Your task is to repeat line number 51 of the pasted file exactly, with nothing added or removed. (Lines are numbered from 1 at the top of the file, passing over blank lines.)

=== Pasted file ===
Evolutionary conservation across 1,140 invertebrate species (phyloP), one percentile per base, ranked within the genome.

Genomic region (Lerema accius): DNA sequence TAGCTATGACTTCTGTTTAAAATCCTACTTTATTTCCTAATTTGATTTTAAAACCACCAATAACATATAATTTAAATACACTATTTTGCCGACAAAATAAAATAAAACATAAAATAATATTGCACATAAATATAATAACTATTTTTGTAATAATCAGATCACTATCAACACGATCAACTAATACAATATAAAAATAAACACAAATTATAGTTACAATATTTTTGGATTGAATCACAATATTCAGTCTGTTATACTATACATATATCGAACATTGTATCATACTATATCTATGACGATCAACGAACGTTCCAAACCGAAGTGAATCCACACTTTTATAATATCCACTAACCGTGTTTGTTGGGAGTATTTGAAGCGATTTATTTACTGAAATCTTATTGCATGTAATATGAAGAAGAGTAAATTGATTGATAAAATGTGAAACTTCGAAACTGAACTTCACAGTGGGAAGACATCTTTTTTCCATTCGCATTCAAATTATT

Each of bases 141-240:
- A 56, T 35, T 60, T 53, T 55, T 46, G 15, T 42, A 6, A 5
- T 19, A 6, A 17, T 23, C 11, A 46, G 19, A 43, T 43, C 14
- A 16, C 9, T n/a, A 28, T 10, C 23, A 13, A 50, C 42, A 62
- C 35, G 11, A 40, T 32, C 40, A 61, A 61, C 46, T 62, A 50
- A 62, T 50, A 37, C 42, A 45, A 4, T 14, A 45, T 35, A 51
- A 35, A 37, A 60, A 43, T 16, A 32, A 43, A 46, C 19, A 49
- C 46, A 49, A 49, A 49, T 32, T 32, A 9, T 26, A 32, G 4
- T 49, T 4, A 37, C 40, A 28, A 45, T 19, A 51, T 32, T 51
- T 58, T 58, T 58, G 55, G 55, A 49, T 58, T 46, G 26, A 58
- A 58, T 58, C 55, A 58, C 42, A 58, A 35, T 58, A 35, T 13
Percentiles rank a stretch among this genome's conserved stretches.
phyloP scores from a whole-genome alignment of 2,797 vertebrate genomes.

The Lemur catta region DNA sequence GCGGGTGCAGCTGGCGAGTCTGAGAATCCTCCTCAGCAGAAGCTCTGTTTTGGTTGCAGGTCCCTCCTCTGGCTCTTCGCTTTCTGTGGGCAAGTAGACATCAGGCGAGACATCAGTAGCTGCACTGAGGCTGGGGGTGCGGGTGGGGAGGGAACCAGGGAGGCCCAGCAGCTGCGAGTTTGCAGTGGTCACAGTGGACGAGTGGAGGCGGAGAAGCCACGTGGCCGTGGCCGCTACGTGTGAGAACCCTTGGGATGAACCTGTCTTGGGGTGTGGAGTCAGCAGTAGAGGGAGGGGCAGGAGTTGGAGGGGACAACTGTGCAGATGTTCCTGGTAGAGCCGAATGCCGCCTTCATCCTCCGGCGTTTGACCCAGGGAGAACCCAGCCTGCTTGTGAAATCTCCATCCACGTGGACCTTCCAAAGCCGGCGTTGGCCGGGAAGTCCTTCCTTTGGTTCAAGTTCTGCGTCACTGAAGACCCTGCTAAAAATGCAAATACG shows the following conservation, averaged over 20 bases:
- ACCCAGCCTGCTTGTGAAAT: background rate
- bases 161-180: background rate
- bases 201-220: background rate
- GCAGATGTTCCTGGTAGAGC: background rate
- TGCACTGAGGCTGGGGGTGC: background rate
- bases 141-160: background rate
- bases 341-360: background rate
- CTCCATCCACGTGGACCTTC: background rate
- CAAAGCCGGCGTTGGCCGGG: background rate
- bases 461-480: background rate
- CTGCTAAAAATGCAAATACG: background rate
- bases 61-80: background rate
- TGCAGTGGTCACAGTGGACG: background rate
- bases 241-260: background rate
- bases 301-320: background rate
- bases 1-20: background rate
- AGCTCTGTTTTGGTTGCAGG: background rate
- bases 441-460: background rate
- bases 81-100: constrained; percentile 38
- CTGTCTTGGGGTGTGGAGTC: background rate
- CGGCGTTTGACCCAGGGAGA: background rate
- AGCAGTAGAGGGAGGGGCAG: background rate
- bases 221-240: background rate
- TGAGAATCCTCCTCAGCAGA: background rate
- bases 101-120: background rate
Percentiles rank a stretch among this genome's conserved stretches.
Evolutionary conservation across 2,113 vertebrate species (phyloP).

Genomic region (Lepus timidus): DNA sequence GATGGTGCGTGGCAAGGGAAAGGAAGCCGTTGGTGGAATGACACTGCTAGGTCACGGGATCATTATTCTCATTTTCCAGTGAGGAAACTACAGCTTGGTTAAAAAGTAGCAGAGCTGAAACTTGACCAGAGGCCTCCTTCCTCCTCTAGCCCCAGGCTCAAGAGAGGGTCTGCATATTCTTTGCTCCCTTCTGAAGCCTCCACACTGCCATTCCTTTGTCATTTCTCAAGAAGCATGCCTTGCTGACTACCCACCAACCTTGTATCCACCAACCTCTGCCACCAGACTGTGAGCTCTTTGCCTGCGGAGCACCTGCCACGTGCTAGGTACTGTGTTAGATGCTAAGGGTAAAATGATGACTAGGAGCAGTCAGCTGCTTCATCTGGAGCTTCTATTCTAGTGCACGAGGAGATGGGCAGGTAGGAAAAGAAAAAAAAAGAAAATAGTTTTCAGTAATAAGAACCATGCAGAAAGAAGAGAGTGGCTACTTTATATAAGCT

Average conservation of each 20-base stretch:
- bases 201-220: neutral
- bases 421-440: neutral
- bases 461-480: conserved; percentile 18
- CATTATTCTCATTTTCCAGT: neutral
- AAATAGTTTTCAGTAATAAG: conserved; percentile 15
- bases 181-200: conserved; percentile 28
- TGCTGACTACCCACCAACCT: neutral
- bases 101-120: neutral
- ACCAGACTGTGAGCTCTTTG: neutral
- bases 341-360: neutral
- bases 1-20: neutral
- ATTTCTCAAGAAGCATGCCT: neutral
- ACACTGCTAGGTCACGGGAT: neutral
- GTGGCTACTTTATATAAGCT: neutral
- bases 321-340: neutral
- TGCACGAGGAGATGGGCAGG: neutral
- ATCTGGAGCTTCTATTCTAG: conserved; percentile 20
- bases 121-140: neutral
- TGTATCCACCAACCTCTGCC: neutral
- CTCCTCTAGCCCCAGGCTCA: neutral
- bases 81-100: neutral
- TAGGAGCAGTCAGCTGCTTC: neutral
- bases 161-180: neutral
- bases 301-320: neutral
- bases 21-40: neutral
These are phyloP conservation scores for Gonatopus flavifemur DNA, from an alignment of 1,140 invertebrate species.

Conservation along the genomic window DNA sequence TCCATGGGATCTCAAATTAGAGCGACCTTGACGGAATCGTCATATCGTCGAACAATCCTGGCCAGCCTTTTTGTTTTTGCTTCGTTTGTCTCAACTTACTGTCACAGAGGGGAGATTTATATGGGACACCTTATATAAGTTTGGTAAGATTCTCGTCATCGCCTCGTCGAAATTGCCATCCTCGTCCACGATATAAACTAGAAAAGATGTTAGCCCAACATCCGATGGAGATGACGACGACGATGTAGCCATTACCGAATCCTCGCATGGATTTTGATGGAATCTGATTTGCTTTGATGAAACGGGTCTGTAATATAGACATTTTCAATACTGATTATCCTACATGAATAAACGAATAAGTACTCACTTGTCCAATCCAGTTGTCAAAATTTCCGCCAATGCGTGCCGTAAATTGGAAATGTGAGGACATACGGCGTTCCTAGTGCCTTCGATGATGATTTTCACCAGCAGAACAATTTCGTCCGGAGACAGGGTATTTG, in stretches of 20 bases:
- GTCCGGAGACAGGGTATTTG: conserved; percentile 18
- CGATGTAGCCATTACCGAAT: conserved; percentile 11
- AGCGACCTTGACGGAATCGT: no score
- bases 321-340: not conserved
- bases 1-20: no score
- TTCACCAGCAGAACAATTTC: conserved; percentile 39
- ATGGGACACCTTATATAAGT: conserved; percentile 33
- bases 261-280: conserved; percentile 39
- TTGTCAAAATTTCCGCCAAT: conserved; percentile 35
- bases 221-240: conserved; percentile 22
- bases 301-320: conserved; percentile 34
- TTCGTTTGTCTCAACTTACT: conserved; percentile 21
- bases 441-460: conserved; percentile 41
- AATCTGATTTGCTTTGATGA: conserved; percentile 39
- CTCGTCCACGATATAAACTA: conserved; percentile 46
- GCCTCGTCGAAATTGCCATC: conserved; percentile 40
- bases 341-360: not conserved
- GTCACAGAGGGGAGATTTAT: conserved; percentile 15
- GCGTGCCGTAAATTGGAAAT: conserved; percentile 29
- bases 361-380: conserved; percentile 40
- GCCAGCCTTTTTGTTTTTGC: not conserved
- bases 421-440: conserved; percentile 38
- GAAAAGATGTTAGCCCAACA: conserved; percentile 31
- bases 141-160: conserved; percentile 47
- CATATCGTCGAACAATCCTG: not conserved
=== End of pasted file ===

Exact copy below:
- bases 181-200: conserved; percentile 28